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Williamson replaces Warner as Sunrisers Hyderabad captain

New Delhi: New Zealand skipper Kane Williamson has replaced the disgraced David Warner as the captain of Sunrisers Hyderabad, a day after the Australian was barred from the IPL for his role in the ball-tampering controversy in South Africa.
"I've accepted the role to stand in as captain for this season. It's an exciting opportunity with a talented group of players. I look forward to the challenges ahead," Williamson said in a tweet posted by the franchise's official twitter handle.
"We are happy to announce Kane Williamson as the the captain of SunRisers Hyderabad for IPL 2018." added team's CEO K Shanmugam.
Warner, declared the chief plotter of the infamous incident, apologised for his role in the scandal. He was the captain of SRH last season.
The temperamental opener has been banned for a year and ruled out of any leadership role in future due to the incident.
Shikhar Dhawan was another big name expected to replace Warner as Sunrisers captain.
However, Williamson captaining Sunrisers means there will one overseas leader in the IPL and seven Indian captains.
Williamson is currently busy with the home Test series against England.
Williamson defended Warner Thursday, describing the Australian at the heart of the ball-tampering scandal as "not a bad guy".
With New Zealand's build-up to the second Test against England, starting in Christchurch on Friday, overshadowed by international reaction to the cheating affair in South Africa, Williamson said he has been in touch with Warner.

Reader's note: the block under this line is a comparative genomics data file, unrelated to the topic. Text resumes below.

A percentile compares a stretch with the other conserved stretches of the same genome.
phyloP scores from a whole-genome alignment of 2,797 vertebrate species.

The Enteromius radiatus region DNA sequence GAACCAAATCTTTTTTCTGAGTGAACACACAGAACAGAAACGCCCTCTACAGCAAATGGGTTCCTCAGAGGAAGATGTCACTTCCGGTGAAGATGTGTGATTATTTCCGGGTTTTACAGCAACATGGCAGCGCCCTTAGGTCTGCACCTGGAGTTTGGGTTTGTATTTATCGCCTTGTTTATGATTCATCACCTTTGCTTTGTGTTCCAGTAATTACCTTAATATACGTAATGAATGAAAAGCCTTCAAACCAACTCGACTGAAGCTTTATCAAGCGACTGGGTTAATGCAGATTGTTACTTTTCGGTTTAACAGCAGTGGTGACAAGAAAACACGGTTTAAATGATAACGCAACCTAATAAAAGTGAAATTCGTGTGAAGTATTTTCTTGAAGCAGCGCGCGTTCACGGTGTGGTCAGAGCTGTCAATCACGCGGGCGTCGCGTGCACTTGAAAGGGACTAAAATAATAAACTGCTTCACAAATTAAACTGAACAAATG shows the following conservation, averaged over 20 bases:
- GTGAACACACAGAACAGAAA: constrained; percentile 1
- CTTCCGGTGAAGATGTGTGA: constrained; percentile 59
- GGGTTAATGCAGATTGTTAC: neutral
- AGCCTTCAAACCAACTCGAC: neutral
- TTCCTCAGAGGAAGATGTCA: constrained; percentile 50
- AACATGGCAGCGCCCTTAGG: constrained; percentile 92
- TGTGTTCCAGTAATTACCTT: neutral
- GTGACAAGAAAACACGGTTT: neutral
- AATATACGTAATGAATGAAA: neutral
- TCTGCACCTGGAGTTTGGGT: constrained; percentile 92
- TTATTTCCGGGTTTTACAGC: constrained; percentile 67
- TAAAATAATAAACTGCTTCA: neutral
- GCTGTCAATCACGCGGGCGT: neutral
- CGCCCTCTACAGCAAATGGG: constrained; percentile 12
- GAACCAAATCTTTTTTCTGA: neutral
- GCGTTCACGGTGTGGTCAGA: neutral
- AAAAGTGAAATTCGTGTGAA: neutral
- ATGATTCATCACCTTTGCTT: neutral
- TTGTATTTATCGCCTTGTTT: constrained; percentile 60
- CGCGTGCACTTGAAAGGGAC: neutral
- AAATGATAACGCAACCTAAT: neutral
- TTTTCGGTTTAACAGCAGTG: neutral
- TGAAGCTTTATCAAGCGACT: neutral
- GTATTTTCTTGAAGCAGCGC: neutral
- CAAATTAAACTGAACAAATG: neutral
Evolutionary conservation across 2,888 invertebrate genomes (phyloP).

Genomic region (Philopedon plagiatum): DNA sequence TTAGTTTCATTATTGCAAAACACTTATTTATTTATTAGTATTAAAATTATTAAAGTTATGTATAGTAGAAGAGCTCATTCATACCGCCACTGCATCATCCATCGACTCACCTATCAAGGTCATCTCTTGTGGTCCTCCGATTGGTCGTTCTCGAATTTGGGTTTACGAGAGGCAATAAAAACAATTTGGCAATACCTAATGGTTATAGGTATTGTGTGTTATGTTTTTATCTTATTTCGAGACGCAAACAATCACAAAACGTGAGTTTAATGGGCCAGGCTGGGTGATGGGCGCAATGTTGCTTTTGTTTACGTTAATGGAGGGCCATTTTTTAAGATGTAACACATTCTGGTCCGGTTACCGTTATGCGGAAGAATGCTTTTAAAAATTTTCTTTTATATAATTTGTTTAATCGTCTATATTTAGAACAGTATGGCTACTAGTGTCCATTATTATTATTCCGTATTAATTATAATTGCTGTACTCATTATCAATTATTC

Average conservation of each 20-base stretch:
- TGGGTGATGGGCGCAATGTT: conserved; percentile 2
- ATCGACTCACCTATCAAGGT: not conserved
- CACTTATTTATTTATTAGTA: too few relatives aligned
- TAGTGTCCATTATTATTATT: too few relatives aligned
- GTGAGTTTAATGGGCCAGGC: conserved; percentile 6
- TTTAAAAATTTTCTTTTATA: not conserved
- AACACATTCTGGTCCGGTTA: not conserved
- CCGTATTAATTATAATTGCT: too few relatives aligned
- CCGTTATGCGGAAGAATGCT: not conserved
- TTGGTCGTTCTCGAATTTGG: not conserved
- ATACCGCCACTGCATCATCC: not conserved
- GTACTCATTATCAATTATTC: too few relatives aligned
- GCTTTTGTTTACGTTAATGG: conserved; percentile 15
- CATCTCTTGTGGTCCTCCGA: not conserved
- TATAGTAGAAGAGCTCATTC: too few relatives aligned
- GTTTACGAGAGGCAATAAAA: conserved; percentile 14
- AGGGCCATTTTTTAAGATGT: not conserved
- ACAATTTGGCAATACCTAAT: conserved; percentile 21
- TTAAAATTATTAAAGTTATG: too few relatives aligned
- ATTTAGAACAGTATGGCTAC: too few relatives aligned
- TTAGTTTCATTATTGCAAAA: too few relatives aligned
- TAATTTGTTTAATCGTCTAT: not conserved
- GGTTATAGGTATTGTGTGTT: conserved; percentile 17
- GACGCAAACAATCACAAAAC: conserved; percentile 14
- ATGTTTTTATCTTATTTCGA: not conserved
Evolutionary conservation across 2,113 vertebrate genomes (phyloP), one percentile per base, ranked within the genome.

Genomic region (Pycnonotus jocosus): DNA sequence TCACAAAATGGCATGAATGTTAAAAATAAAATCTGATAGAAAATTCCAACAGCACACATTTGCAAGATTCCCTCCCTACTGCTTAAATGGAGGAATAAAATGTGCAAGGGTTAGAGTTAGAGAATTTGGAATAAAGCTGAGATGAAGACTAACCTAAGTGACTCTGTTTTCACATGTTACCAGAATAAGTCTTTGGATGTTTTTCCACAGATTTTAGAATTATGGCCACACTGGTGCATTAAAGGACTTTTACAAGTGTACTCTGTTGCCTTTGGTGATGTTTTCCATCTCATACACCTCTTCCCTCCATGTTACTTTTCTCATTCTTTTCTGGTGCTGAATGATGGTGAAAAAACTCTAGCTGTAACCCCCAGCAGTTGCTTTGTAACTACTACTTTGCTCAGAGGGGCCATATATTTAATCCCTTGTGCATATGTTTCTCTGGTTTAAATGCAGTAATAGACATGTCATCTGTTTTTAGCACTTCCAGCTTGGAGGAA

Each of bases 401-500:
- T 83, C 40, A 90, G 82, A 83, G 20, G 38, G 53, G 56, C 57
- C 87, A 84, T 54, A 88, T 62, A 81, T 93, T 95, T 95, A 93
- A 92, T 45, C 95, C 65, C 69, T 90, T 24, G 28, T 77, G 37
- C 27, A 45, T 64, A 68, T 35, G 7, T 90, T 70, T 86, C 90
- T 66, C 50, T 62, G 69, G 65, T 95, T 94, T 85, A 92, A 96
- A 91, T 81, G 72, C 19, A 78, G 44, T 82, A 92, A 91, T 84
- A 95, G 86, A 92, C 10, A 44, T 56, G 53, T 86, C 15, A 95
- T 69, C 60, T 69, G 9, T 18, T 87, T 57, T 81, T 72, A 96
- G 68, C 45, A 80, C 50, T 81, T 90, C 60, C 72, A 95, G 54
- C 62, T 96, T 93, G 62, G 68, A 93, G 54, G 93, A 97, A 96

"It's a shame. The act is not condoned in any team," Williamson said after Warner was named as the instigator of the ball tampering.
"It will blow over in time, but it's grown and grown and, like I say, he's not a bad guy. He's made a mistake and certainly admitted that and they are disappointed with that action." In the fallout from the ball-tampering, Cricket Australia have banned Warner and captain Steve Smith from all professional cricket for 12 months, and Cameron Bancroft for nine months.
Smith has been suspended from the captaincy for at least two years, while Warner has been told he will never lead an Australia side again.
Williamson described the punishment as "strong", but defended Warner as a person.
"He's not a bad person by any means. They (Warner and Smith) have made a mistake, they have certainly admitted that and they are disappointed with that action so they will have to take that punishment, strong punishment that it is," said Williamson.
"But it's a shame that two fantastic world class players made a mistake."
Lehmann admits the culture in the Australian side needs to change and held up New Zealand as an example of how to play and respect the opposition.
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